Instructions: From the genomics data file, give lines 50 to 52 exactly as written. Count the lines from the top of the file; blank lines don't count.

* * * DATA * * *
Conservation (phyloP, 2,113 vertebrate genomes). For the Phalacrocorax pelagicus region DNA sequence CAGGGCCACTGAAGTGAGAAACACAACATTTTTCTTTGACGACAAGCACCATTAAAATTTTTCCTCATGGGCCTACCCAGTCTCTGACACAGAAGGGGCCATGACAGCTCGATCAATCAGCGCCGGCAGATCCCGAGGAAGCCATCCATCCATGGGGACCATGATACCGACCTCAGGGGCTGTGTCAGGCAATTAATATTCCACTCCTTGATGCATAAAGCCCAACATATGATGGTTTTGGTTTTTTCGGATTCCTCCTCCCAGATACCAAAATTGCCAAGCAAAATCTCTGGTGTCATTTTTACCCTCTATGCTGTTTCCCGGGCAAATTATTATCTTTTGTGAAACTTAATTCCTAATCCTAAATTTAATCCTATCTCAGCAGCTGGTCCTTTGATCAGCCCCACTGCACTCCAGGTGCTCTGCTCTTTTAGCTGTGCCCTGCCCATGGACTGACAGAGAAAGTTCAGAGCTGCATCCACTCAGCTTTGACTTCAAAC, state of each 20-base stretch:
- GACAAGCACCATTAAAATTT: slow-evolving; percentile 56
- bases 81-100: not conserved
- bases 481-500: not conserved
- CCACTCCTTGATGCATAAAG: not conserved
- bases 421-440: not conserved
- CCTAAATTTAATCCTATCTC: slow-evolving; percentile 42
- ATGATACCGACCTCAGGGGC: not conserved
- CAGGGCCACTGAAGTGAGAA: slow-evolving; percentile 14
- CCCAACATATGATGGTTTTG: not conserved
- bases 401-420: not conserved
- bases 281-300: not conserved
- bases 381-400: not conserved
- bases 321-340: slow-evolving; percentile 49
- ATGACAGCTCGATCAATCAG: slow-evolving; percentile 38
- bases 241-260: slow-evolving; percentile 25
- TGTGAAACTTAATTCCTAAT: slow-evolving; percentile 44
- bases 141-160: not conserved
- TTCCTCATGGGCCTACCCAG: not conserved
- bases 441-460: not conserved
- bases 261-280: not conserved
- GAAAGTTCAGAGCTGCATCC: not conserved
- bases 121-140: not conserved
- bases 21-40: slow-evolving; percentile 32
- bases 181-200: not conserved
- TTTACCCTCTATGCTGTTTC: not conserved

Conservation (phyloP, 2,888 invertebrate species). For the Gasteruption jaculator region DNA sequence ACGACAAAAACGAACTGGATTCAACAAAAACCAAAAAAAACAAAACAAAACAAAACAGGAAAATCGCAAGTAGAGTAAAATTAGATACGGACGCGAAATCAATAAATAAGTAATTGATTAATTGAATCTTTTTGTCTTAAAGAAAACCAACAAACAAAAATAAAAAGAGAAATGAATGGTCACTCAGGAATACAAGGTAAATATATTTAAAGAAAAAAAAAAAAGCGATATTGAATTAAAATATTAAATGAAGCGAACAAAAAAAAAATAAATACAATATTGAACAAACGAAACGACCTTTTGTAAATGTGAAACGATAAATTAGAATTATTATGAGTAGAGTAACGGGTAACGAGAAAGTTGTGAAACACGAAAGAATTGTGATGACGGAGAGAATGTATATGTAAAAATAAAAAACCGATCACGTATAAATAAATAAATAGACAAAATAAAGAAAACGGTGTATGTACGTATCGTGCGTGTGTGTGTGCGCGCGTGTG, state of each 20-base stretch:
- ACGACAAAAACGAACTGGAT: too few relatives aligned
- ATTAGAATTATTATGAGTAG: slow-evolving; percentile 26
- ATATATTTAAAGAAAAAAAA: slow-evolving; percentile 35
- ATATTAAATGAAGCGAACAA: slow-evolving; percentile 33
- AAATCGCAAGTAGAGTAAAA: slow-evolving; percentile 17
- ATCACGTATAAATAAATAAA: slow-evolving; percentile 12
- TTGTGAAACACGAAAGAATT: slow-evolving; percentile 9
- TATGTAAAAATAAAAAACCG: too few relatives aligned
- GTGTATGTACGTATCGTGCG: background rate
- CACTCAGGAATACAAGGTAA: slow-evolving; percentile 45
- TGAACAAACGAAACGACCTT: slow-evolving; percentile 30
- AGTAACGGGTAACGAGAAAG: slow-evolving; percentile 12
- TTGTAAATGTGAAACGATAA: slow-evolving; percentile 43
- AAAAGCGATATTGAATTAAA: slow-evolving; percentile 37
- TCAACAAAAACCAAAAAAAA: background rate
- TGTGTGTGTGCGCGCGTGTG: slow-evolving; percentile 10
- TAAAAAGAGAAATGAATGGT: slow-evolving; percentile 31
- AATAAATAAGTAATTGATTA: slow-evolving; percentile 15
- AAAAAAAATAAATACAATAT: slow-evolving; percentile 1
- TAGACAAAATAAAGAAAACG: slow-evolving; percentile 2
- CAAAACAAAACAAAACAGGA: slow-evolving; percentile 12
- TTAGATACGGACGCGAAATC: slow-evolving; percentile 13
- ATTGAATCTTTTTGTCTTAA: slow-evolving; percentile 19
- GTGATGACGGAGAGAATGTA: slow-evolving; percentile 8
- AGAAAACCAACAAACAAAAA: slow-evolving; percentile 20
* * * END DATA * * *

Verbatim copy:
- ATTGAATCTTTTTGTCTTAA: slow-evolving; percentile 19
- GTGATGACGGAGAGAATGTA: slow-evolving; percentile 8
- AGAAAACCAACAAACAAAAA: slow-evolving; percentile 20